Sign in with
Sign up | Sign in
Your question

SP C4s on Concert Grand Piano

Last response: in Home Audio
Share
September 6, 2004 2:21:53 AM

Archived from groups: rec.audio.pro (More info?)

Hello all --

After buying my spectacular concert grand piano last year, I finally
have some dough to spend on some decent recording gear. I just bought
a Yamaha 16-track HD recorder and am looking for a good matched pair
of condenser mics, most particularly for my piano, but also for
acoustic guitar and other instruments.

The SP C4s seem like a good fit, and the newsgroup users seem excited
about them, but I'm concerned about the low-range frequency response.
Their low range begins at 40Hz, which is definitely less than, say, a
pair of NT5s at 20Hz. The lowest note on a piano is 27.5Hz, which
isn't even in the range of these mics.

I'm leaning toward these mics, because I like having the
interchangeable capsules (my room has excellent acoustics, so I'd like
the option of going omni as well as cardioid), but I'm just concerned
about the low end.

Granted, I don't spend a lot of time on the lowest few notes of the
piano, but I want to make sure that any mics I buy won't fall off
completely in the bottom octave.

Has anyone had experience with the C4s and a nice piano? Should I be
concerned about the frequency issue? Can someone with a better
understanding of microphones and frequencies comment on the issue at
hand? Are the NT5s a better bet for my application? Or is there
another set of mics you would recommend in the $300-400 range?

Thanks in advance, everyone! These newsgroups have been excellent
reading to help me narrow my microphone search.

With many thanks,

Christopher
Anonymous
September 6, 2004 11:01:24 AM

Archived from groups: rec.audio.pro (More info?)

<< I'm concerned about the low-range frequency response.
Their low range begins at 40Hz, which is definitely less than, say, a
pair of NT5s at 20Hz. The lowest note on a piano is 27.5Hz, which
isn't even in the range of these mics. >>

Pay no attention to these specs. They tell you nothing useful at all about the
sound of the mics. You will need to actually hear the mic you're interested in
on your piano to judge its ability to portray the low end.


Scott Fraser
Anonymous
September 6, 2004 11:14:59 AM

Archived from groups: rec.audio.pro (More info?)

And when you find out who this dude is, you'll be glad you came
to this newsgroup.

Chris Hornbeck
Related resources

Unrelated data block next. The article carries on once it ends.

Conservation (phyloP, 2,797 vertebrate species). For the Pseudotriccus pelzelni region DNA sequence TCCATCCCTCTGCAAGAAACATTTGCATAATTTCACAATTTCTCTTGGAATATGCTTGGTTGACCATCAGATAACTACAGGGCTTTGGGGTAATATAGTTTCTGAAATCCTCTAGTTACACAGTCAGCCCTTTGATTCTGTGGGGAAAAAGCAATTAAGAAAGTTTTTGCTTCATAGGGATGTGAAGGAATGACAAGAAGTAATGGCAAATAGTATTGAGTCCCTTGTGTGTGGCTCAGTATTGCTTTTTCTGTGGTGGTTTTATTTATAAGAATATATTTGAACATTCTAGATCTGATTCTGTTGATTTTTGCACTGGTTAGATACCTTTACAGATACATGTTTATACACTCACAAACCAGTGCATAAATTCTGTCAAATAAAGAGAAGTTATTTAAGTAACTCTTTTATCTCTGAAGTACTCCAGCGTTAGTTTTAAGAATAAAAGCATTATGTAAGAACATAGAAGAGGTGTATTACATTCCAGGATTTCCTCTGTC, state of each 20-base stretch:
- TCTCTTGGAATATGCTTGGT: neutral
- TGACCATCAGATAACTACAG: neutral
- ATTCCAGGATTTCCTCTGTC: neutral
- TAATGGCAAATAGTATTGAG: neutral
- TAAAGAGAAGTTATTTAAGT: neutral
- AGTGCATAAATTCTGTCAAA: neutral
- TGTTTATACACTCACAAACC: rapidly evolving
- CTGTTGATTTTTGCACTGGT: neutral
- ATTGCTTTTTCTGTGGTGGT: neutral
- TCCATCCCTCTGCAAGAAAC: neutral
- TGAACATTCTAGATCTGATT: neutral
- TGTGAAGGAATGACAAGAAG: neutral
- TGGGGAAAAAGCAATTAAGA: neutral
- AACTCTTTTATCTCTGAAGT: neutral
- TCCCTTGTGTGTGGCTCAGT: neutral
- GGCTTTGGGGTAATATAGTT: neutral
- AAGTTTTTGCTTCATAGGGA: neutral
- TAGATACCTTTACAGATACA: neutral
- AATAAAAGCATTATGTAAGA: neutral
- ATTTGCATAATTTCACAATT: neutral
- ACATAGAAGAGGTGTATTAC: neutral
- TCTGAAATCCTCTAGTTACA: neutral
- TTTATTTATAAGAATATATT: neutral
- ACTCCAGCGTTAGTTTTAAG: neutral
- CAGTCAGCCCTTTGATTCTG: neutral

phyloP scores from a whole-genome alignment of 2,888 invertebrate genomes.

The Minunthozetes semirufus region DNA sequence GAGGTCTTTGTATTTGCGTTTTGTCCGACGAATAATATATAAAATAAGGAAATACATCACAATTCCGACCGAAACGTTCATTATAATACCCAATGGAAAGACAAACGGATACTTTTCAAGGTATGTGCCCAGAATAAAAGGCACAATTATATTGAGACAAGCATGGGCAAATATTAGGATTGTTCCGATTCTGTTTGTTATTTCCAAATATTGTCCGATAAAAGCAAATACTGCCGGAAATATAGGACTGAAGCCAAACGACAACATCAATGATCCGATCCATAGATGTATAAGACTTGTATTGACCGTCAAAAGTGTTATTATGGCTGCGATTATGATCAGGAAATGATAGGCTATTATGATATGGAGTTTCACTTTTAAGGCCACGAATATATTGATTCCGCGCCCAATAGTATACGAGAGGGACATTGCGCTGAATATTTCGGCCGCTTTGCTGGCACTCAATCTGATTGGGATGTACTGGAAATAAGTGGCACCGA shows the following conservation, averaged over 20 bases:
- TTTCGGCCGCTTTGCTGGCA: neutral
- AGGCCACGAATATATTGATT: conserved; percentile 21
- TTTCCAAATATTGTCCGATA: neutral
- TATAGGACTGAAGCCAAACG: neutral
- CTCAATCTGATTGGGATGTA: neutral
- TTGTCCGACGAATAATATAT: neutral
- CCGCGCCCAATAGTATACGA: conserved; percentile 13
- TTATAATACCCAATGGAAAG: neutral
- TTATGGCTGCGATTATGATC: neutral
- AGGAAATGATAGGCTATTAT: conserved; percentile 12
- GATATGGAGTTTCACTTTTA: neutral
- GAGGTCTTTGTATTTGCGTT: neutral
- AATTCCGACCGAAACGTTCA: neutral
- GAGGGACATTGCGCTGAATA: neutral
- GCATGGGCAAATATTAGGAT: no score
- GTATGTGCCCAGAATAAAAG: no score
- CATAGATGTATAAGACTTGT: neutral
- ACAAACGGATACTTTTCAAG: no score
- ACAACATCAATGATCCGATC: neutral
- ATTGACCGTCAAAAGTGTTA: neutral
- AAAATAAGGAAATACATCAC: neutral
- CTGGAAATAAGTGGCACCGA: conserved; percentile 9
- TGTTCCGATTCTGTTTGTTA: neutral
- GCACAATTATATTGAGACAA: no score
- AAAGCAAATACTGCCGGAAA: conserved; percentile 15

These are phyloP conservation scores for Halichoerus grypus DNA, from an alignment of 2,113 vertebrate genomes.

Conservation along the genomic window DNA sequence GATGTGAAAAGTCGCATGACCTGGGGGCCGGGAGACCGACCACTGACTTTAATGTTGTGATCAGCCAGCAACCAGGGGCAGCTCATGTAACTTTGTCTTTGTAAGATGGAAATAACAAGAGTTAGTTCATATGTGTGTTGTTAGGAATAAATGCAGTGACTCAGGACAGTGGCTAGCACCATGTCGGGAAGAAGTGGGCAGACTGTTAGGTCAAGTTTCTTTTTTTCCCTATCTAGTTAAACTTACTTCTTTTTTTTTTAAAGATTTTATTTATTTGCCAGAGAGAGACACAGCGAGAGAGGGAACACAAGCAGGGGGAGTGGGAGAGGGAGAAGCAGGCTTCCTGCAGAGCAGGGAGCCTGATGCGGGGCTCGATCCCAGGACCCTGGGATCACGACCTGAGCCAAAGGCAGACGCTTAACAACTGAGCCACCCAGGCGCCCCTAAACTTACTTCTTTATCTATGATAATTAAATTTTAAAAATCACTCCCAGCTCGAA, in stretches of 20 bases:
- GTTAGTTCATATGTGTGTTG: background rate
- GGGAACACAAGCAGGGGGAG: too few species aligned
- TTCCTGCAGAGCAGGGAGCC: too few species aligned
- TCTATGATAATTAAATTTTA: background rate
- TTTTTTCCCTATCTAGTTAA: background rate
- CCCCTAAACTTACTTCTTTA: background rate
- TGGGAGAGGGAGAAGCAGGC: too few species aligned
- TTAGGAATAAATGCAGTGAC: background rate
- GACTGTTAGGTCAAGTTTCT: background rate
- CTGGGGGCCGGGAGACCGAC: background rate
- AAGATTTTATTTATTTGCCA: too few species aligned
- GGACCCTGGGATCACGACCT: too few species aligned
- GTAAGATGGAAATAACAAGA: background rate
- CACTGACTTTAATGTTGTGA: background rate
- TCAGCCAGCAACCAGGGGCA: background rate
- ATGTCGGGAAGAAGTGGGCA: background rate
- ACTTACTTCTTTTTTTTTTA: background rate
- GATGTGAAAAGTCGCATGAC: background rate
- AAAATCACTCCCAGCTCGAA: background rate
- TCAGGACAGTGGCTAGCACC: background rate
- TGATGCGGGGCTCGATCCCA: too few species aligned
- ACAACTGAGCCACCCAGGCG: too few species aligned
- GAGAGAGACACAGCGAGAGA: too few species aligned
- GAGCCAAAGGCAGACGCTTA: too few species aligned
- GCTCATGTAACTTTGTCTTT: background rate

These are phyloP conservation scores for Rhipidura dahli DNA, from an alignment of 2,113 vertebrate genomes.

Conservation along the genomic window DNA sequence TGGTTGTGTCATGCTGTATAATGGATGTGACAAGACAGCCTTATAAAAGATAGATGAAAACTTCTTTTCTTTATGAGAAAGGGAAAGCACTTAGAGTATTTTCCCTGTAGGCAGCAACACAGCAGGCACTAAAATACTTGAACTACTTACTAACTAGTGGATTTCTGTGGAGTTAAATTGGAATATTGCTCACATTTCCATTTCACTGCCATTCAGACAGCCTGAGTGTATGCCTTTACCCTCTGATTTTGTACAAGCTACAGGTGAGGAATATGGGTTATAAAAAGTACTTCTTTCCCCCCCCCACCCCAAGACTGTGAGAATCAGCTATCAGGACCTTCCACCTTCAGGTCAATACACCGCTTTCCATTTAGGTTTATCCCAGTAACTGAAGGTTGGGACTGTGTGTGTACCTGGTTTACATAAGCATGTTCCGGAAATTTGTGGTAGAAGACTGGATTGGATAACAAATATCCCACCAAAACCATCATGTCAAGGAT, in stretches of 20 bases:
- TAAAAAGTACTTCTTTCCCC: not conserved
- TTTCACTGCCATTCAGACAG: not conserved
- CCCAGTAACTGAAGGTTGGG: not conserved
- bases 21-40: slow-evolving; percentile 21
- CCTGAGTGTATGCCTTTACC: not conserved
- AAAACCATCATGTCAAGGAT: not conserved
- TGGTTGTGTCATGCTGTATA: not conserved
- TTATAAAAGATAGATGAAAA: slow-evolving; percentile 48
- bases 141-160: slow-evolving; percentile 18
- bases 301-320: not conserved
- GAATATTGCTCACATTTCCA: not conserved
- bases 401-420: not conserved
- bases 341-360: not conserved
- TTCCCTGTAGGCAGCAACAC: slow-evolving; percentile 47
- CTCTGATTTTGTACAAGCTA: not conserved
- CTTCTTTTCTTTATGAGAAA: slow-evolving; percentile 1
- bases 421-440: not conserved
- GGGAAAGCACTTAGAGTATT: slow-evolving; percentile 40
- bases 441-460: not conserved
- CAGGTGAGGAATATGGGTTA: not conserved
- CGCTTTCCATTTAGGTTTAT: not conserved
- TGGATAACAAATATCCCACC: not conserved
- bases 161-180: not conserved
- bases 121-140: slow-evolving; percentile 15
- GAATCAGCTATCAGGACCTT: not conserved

Anonymous
September 6, 2004 2:11:28 PM

Archived from groups: rec.audio.pro (More info?)

> The SP C4s seem like a good fit, and the newsgroup users seem excited
> about them, but I'm concerned about the low-range frequency response.
> Their low range begins at 40Hz, which is definitely less than, say, a
> pair of NT5s at 20Hz. The lowest note on a piano is 27.5Hz, which
> isn't even in the range of these mics.
>


Keep in mind that very few systems can reproduce frequencies as low as
27.5 Hz. Use your ears to tell you what sounds best. The thunderous
lows from a 9' grand are probably well represented in the 50Hz-80Hz
range.
Anonymous
September 6, 2004 7:27:52 PM

Archived from groups: rec.audio.pro (More info?)

Since you dropped all that cush on your piano why not get something abit
snazzier than Studio Projects or rode mics, like some schoeps or dpa's or
some neumann's
--Lou Gimenez
The Music Lab
2" 24track w all the Goodies
www.musiclabnyc.com



> From: chrissansone@rocketmail.com (Christopher)
> Organization: http://groups.google.com
> Newsgroups: rec.audio.pro
> Date: 5 Sep 2004 22:21:53 -0700
> Subject: SP C4s on Concert Grand Piano
>
> Hello all --
>
> After buying my spectacular concert grand piano last year, I finally
> have some dough to spend on some decent recording gear. I just bought
> a Yamaha 16-track HD recorder and am looking for a good matched pair
> of condenser mics, most particularly for my piano, but also for
> acoustic guitar and other instruments.
>
> The SP C4s seem like a good fit, and the newsgroup users seem excited
> about them, but I'm concerned about the low-range frequency response.
> Their low range begins at 40Hz, which is definitely less than, say, a
> pair of NT5s at 20Hz. The lowest note on a piano is 27.5Hz, which
> isn't even in the range of these mics.
>
> I'm leaning toward these mics, because I like having the